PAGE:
A three-year-old boy from England will undergo a nine-month course of chemotherapy to treat an aggressive brain tumour after doctors dismissed his symptoms as "attention seeking".
The parents of toddler Arthur Ridout spent three months begging doctors to take his symptoms seriously after the young boy began to experience dizzy spells, vomiting and headaches at the end of 2021.
In a story published on Brain Tumour Research, Ridout's father detailed their lengthy experience.
On one occasion Ridout went down a slide on his mother Lauren's lap, when they got to the bottom the three-year-old was dizzy and wanted to lie in the dirt.
Lauren rushed him to the hospital and after being seen by a few different medics, one suggested he "could have just been attention-seeking" and was sent home.
Lauren continued to take her three-year-old son to the hospital as his symptoms persisted.
"Her mother's instinct told her that something wasn't right, so she persisted with the GP appointments and on their third visit in January, Arthur was finally referred to a paediatrician," his father explained.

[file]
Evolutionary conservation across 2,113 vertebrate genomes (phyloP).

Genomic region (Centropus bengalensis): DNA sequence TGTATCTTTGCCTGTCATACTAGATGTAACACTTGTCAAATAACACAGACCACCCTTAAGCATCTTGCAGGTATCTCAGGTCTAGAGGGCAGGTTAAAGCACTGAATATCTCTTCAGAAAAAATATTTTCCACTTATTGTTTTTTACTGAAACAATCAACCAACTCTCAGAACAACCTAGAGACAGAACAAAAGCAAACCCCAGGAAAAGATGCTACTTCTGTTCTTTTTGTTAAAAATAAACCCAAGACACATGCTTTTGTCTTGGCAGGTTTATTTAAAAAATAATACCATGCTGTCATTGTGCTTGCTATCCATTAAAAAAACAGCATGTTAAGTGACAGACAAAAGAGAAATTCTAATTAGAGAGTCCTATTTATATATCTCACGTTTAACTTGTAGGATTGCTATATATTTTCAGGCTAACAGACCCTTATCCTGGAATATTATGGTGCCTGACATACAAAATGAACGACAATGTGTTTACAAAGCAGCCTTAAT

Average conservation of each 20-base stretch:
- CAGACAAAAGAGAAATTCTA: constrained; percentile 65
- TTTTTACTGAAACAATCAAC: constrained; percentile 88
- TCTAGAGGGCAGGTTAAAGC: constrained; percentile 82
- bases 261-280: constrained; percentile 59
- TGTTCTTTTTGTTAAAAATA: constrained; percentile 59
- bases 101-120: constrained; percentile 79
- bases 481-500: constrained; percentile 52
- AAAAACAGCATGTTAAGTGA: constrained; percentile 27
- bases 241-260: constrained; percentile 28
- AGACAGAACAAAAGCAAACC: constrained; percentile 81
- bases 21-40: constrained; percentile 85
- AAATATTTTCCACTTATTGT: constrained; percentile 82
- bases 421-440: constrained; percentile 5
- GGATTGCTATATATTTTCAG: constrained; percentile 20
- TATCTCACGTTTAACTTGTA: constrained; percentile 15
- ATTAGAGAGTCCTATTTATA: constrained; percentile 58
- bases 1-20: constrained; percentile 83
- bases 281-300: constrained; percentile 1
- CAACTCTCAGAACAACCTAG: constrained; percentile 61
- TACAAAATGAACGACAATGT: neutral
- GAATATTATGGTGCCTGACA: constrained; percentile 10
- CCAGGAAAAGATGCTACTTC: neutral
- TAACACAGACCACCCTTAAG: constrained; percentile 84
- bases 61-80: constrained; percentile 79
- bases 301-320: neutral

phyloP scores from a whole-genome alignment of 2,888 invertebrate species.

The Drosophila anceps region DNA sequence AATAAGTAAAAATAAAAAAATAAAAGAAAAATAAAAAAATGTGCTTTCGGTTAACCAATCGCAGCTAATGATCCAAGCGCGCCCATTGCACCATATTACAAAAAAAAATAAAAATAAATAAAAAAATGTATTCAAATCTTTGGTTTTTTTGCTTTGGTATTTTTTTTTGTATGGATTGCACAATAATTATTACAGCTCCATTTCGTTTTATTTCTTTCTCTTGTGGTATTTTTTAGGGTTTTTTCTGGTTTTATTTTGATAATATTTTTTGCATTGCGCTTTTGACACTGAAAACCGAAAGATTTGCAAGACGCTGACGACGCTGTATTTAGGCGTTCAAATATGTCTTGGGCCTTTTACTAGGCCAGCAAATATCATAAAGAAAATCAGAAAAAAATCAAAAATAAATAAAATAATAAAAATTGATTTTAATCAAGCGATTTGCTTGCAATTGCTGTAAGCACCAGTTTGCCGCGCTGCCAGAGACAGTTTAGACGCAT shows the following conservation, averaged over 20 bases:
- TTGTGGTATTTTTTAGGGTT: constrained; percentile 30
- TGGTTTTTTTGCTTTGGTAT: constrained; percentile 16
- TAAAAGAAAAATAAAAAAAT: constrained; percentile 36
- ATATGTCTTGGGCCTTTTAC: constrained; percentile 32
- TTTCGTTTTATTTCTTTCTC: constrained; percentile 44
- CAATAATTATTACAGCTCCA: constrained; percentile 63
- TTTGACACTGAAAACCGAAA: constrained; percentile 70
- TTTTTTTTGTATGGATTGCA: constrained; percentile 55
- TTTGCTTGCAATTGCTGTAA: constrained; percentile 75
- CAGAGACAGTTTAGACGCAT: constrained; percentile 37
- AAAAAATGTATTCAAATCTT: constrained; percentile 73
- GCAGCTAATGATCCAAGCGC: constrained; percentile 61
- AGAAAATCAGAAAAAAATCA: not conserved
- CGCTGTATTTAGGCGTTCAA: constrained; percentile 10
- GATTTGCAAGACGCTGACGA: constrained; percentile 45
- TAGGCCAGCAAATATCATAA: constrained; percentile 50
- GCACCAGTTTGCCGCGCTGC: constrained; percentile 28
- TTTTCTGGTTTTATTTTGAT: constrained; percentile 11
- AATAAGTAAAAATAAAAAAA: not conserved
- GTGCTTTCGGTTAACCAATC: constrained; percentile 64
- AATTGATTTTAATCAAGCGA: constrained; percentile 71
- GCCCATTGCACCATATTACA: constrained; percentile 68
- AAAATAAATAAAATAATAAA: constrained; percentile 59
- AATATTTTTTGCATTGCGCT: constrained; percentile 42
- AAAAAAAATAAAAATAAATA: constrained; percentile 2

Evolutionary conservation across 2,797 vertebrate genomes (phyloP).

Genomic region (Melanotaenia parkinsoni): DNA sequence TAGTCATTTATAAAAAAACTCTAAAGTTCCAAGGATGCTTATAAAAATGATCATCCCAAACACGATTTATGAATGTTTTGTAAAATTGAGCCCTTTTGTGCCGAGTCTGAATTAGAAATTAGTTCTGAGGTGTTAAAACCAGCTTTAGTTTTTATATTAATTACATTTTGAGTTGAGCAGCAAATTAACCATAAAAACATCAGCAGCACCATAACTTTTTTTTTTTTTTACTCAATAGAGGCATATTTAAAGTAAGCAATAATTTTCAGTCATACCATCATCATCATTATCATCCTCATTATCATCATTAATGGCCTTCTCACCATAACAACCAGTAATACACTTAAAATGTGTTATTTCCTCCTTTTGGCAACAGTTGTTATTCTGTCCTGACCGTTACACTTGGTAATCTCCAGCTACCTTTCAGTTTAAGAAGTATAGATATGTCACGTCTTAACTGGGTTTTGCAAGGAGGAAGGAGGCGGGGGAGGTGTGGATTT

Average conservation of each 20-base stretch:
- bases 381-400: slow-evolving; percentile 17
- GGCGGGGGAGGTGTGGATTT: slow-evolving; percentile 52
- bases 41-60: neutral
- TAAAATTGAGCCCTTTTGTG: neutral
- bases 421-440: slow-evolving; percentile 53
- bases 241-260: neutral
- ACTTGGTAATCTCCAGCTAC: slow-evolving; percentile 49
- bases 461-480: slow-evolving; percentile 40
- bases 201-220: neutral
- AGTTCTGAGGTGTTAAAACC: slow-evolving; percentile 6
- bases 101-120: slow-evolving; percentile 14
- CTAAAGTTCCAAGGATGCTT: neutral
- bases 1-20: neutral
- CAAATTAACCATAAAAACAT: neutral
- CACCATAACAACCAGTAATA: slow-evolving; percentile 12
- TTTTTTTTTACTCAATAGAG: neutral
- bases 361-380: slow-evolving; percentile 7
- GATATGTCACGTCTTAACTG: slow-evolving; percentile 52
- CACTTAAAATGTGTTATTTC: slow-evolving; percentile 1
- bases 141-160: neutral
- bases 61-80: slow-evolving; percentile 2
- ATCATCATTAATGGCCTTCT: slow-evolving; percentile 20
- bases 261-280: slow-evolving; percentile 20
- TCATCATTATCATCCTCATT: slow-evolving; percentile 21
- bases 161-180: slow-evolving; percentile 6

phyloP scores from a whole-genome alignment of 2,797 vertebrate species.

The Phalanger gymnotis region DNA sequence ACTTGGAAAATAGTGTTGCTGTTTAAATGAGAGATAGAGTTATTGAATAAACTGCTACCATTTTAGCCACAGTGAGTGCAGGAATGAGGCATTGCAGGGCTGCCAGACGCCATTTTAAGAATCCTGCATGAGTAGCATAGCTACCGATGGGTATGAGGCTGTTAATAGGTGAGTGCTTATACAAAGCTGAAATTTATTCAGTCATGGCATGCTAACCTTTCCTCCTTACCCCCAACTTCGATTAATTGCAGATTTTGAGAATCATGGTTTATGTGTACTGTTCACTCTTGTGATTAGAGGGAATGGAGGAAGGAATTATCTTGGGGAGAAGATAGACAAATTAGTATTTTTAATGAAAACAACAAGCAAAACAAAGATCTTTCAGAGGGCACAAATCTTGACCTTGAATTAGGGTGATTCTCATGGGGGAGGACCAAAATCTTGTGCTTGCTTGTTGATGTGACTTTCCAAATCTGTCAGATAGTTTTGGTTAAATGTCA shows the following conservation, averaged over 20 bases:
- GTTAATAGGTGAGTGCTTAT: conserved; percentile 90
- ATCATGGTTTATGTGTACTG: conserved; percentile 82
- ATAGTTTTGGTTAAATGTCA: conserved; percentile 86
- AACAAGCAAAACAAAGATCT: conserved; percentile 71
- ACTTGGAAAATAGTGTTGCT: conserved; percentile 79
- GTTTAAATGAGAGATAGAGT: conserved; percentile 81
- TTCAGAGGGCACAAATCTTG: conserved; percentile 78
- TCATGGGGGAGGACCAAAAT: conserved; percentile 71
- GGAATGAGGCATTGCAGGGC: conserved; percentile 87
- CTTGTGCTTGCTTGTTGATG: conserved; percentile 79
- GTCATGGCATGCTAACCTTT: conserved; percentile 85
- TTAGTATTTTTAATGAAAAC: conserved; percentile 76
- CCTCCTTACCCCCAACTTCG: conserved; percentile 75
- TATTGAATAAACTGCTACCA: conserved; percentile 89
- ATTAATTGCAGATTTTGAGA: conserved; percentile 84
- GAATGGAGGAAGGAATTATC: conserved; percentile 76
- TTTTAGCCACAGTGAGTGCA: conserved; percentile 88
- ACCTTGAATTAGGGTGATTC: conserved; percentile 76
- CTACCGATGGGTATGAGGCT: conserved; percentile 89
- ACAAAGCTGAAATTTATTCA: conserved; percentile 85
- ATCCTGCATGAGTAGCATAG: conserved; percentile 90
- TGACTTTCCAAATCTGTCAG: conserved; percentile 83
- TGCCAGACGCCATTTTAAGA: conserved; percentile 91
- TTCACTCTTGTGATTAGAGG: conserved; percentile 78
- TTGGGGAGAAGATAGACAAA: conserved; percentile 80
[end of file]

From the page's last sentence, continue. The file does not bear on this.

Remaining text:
It took two months of visits to the family's GP and a number of hospitals before Ridout was finally diagnosed with medulloblastoma in February.
Ridout was booked in for an MRI scan on February 8th which confirmed he had an aggressive tumour.
"Before we knew it, Arthur was being prepared to go into theatre and just an hour or so later, he was taken away from us for the surgery," his father said.
Two days followed and the three-year-old was operated on again in a 13-hour surgery to remove the tumour this time.
"The surgery was successful."
Following Ridout's procedures, the young boy went through rehabilitation, learning slowly how to eat, talk and walk again.
"He can now move around with the aid of a walker and [he's] starting to string together five or six-word sentences. We're proud of him."
On May 2 Ridout completed a six-week course of head and spine radiotherapy which his father says he received "really well".
"He had 30 fractions in total and coped really well."
Ridout will soon begin eight rounds of chemotherapy to prevent the tumour from growing back.
His father is now on a mission to raise money for Brain Tumour Research to find a cure for devastating cancer - taking part in the charity's 'Jog 26.2 Miles in May Challenge'.